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A welcome international reaction

The thinks the world will no longer have confidence in "American guarantees and promises." The world seems to disagree.
US President Barack Obama speaks on the phone with King Abdullah II of Jordan in the Oval Office of the White House on August 8, 2014 in Washington, DC.
US President Barack Obama speaks on the phone with King Abdullah II of Jordan in the Oval Office of the White House on August 8, 2014 in Washington, DC.
There was something funny about the Weekly Standard denouncing President Obama's new policy on Cuba by running a piece from, of all people, Elliott Abrams.
It was Abrams, for example, who pleaded guilty to withholding information from Congress during the Iran-Contra scandal, before serving on the Bush/Cheney National Security Council, which didn't turn out well for anyone.
Nevertheless, the noted neoconservative has taken a look at the White House's shift on Cuba, and Abrams is not impressed.

The American collapse with respect to Cuba will have repercussions in the Middle East and elsewhere -- in Asia, for the nations facing a rising China, and in Europe, for those near Putin's newly aggressive Russia. What are American guarantees and promises worth if a fifty-year-old policy followed by Democrats like Johnson, Carter, and Clinton can be discarded overnight? In more than a few chanceries the question that will be asked as this year ends is "who is next to find that America is today more interested in propitiating its enemies than in protecting its allies?"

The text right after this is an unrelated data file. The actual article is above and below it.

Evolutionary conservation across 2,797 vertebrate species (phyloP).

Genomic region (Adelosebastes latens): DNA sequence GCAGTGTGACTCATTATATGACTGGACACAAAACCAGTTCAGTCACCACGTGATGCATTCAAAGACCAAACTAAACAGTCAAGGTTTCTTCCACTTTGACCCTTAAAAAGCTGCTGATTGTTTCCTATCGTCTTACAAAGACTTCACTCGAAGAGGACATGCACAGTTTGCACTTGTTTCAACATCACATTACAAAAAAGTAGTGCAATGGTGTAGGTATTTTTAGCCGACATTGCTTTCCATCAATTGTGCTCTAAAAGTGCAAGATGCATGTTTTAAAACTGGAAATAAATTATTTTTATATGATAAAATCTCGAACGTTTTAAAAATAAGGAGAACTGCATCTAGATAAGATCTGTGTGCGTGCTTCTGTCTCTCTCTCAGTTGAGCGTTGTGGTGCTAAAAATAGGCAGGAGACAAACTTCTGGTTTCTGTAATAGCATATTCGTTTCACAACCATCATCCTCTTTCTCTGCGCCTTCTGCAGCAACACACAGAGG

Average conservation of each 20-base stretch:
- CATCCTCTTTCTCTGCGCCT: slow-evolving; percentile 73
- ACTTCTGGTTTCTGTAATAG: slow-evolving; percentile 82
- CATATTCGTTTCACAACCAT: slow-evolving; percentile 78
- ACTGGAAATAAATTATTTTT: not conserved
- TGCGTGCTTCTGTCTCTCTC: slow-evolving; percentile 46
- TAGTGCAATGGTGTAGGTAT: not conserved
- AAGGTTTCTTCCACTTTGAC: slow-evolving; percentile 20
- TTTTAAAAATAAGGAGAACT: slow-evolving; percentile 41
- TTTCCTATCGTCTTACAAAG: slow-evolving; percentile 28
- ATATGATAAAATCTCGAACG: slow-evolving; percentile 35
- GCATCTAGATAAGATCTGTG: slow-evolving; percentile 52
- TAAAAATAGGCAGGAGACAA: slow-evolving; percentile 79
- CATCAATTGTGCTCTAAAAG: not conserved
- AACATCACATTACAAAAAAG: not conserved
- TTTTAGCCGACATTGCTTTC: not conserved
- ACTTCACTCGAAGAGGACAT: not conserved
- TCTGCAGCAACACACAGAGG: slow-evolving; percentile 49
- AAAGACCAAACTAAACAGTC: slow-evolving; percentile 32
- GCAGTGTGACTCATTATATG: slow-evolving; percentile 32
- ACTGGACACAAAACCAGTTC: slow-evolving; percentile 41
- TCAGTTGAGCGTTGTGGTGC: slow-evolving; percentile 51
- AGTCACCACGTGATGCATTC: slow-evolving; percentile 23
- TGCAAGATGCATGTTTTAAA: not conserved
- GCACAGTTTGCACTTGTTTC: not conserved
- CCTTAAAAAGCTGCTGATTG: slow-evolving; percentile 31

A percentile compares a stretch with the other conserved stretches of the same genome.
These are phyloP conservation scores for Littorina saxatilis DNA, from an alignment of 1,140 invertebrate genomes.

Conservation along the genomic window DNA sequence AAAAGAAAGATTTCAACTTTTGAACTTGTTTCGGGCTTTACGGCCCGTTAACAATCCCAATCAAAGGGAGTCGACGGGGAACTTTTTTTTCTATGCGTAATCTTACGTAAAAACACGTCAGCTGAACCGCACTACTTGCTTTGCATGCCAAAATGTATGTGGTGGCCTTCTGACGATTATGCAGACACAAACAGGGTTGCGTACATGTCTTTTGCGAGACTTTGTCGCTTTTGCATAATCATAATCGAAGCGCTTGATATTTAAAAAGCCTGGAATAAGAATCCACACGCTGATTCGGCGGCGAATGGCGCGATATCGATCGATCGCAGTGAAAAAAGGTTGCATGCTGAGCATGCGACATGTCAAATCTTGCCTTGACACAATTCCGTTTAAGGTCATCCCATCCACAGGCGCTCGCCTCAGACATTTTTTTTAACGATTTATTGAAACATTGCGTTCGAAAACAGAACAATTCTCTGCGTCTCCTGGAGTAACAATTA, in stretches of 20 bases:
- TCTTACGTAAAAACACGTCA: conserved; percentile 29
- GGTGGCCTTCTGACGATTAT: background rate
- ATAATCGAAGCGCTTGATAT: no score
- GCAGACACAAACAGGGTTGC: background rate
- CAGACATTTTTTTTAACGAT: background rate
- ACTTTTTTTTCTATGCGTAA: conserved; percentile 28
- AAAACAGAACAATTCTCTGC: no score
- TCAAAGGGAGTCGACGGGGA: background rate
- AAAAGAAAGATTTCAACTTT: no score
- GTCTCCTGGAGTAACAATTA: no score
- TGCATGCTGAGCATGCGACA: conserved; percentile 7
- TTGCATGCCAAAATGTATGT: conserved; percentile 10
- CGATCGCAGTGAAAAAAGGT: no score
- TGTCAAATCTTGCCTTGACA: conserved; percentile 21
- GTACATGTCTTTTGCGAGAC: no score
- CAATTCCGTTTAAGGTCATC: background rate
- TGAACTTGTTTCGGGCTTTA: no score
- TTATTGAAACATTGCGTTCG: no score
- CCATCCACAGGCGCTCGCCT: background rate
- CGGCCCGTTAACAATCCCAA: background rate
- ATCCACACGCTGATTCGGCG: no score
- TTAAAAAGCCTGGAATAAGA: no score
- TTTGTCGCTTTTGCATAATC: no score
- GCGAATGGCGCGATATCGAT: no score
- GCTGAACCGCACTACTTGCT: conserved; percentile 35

Just at face value, it's hard not to marvel at the underlying argument here. The United States stuck to an ineffective policy for more than a half-century. For Abrams, that suggests (a) the policy must have been good, since it stuck around for so long; and (b) we should continue to embrace the failed policy to demonstrate to the world how consistent we are.
I suppose this has a certain Burkean logic, though it's hardly the basis for a sound, sensible foreign policy. As Simon Maloy joked, paraphrasing Abrams, "How can they trust the U.S. when we'll only adhere to a policy position for five decades for no discernible reason?"
But taking this one step further, by Abrams' reasoning, the international reaction to the White House's announcement would necessarily be negative. After all, according to the neocon argument, yesterday undermined global confidence in "American guarantees and promises."
So foreign condemnations of the administration's new policy were common yesterday, right? Well, actually no.
Not long after the White House officially announced the shift, this press release started making the rounds, capturing the reaction from many Latin American officials:

The Secretary General of the Organization of American States (OAS), José Miguel Insulza, today welcomed the "historic announcement" made by the Presidents of Cuba and the United States, Raúl Castro and Barack Obama, of the resumption of diplomatic relations between the two countries, as well as the re-opening of embassies in Washington and Havana, the lifting of certain commercial restrictions and the beginning of new paths for cooperation on issues of mutual interest, among other measures. The OAS leader congratulated President Barack Obama "for having taken these historic steps, as necessary as they are courageous, to restore diplomatic relations broken off in 1961." "This is a decision of great vision on both sides, because this conflict, which has significant negative implications for citizens of both countries, had stagnated politically for too long," said the Secretary General.

Around the same time, French officials announced their enthusiastic support for the breakthrough, as did Canada, which helped host the talks that led to the agreement.
I've looked for an example of a foreign government criticizing the news -- you know, because of the realization that "American guarantees and promises" are apparently no longer worth anything -- but none has turned up.
It's almost as if Elliott Abrams' criticism has the entire foreign-policy dynamic backwards.